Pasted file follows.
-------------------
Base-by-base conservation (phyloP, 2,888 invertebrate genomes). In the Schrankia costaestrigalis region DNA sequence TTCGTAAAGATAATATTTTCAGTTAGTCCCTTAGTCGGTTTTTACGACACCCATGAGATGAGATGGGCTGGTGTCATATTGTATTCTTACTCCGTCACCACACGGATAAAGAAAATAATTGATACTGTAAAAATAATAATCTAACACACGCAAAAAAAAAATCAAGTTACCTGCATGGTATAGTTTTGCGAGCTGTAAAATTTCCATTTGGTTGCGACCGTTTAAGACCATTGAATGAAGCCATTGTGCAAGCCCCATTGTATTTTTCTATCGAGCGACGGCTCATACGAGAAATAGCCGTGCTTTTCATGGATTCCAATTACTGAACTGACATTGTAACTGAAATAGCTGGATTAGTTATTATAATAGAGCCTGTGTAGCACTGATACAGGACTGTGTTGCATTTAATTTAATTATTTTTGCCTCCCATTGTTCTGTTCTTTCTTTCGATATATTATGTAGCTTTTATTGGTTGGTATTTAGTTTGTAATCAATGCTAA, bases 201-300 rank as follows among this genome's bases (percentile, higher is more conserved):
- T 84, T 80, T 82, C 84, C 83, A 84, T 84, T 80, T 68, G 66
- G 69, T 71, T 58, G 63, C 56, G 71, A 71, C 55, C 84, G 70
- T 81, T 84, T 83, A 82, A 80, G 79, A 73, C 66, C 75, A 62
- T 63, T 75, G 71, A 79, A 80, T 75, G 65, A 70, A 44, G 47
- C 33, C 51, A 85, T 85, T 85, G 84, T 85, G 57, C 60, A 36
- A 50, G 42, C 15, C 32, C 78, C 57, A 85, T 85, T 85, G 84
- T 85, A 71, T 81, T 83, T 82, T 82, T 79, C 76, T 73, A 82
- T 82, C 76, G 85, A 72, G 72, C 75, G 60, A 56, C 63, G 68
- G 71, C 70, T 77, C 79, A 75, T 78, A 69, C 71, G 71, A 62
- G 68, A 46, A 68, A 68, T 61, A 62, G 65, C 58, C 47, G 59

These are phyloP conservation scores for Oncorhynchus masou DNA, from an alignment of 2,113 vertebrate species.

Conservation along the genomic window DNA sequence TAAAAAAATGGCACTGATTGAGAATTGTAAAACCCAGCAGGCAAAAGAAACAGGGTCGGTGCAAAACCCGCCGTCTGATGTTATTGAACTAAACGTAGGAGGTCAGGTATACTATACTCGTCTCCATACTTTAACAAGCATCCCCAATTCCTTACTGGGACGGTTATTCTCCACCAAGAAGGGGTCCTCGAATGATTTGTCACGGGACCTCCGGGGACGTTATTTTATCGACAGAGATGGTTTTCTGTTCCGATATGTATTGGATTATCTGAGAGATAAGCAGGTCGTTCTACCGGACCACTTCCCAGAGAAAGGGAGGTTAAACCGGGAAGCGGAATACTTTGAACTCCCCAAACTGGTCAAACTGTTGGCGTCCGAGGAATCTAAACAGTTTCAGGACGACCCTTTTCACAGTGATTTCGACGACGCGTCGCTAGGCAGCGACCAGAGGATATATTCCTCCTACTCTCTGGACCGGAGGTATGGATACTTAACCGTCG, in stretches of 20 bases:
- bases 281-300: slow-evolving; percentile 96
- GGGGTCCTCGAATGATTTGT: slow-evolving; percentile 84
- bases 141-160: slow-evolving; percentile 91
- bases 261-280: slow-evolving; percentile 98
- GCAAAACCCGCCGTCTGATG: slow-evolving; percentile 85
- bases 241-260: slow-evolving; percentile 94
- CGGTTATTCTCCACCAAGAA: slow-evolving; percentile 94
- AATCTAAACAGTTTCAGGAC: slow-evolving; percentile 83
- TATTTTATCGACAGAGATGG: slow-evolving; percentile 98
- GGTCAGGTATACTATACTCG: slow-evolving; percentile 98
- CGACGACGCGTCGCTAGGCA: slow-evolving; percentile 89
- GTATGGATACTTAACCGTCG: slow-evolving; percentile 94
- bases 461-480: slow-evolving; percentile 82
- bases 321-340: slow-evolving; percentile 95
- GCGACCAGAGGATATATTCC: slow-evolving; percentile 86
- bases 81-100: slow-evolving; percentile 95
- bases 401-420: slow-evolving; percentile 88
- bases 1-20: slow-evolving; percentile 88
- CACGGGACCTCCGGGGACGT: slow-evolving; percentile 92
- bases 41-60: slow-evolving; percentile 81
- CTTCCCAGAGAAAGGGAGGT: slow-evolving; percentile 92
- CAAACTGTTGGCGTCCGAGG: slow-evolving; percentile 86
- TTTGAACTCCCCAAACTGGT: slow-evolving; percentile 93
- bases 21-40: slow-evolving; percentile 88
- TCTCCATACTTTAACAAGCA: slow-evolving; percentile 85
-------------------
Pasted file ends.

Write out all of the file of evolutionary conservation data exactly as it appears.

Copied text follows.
Base-by-base conservation (phyloP, 2,888 invertebrate genomes). In the Schrankia costaestrigalis region DNA sequence TTCGTAAAGATAATATTTTCAGTTAGTCCCTTAGTCGGTTTTTACGACACCCATGAGATGAGATGGGCTGGTGTCATATTGTATTCTTACTCCGTCACCACACGGATAAAGAAAATAATTGATACTGTAAAAATAATAATCTAACACACGCAAAAAAAAAATCAAGTTACCTGCATGGTATAGTTTTGCGAGCTGTAAAATTTCCATTTGGTTGCGACCGTTTAAGACCATTGAATGAAGCCATTGTGCAAGCCCCATTGTATTTTTCTATCGAGCGACGGCTCATACGAGAAATAGCCGTGCTTTTCATGGATTCCAATTACTGAACTGACATTGTAACTGAAATAGCTGGATTAGTTATTATAATAGAGCCTGTGTAGCACTGATACAGGACTGTGTTGCATTTAATTTAATTATTTTTGCCTCCCATTGTTCTGTTCTTTCTTTCGATATATTATGTAGCTTTTATTGGTTGGTATTTAGTTTGTAATCAATGCTAA, bases 201-300 rank as follows among this genome's bases (percentile, higher is more conserved):
- T 84, T 80, T 82, C 84, C 83, A 84, T 84, T 80, T 68, G 66
- G 69, T 71, T 58, G 63, C 56, G 71, A 71, C 55, C 84, G 70
- T 81, T 84, T 83, A 82, A 80, G 79, A 73, C 66, C 75, A 62
- T 63, T 75, G 71, A 79, A 80, T 75, G 65, A 70, A 44, G 47
- C 33, C 51, A 85, T 85, T 85, G 84, T 85, G 57, C 60, A 36
- A 50, G 42, C 15, C 32, C 78, C 57, A 85, T 85, T 85, G 84
- T 85, A 71, T 81, T 83, T 82, T 82, T 79, C 76, T 73, A 82
- T 82, C 76, G 85, A 72, G 72, C 75, G 60, A 56, C 63, G 68
- G 71, C 70, T 77, C 79, A 75, T 78, A 69, C 71, G 71, A 62
- G 68, A 46, A 68, A 68, T 61, A 62, G 65, C 58, C 47, G 59

These are phyloP conservation scores for Oncorhynchus masou DNA, from an alignment of 2,113 vertebrate species.

Conservation along the genomic window DNA sequence TAAAAAAATGGCACTGATTGAGAATTGTAAAACCCAGCAGGCAAAAGAAACAGGGTCGGTGCAAAACCCGCCGTCTGATGTTATTGAACTAAACGTAGGAGGTCAGGTATACTATACTCGTCTCCATACTTTAACAAGCATCCCCAATTCCTTACTGGGACGGTTATTCTCCACCAAGAAGGGGTCCTCGAATGATTTGTCACGGGACCTCCGGGGACGTTATTTTATCGACAGAGATGGTTTTCTGTTCCGATATGTATTGGATTATCTGAGAGATAAGCAGGTCGTTCTACCGGACCACTTCCCAGAGAAAGGGAGGTTAAACCGGGAAGCGGAATACTTTGAACTCCCCAAACTGGTCAAACTGTTGGCGTCCGAGGAATCTAAACAGTTTCAGGACGACCCTTTTCACAGTGATTTCGACGACGCGTCGCTAGGCAGCGACCAGAGGATATATTCCTCCTACTCTCTGGACCGGAGGTATGGATACTTAACCGTCG, in stretches of 20 bases:
- bases 281-300: slow-evolving; percentile 96
- GGGGTCCTCGAATGATTTGT: slow-evolving; percentile 84
- bases 141-160: slow-evolving; percentile 91
- bases 261-280: slow-evolving; percentile 98
- GCAAAACCCGCCGTCTGATG: slow-evolving; percentile 85
- bases 241-260: slow-evolving; percentile 94
- CGGTTATTCTCCACCAAGAA: slow-evolving; percentile 94
- AATCTAAACAGTTTCAGGAC: slow-evolving; percentile 83
- TATTTTATCGACAGAGATGG: slow-evolving; percentile 98
- GGTCAGGTATACTATACTCG: slow-evolving; percentile 98
- CGACGACGCGTCGCTAGGCA: slow-evolving; percentile 89
- GTATGGATACTTAACCGTCG: slow-evolving; percentile 94
- bases 461-480: slow-evolving; percentile 82
- bases 321-340: slow-evolving; percentile 95
- GCGACCAGAGGATATATTCC: slow-evolving; percentile 86
- bases 81-100: slow-evolving; percentile 95
- bases 401-420: slow-evolving; percentile 88
- bases 1-20: slow-evolving; percentile 88
- CACGGGACCTCCGGGGACGT: slow-evolving; percentile 92
- bases 41-60: slow-evolving; percentile 81
- CTTCCCAGAGAAAGGGAGGT: slow-evolving; percentile 92
- CAAACTGTTGGCGTCCGAGG: slow-evolving; percentile 86
- TTTGAACTCCCCAAACTGGT: slow-evolving; percentile 93
- bases 21-40: slow-evolving; percentile 88
- TCTCCATACTTTAACAAGCA: slow-evolving; percentile 85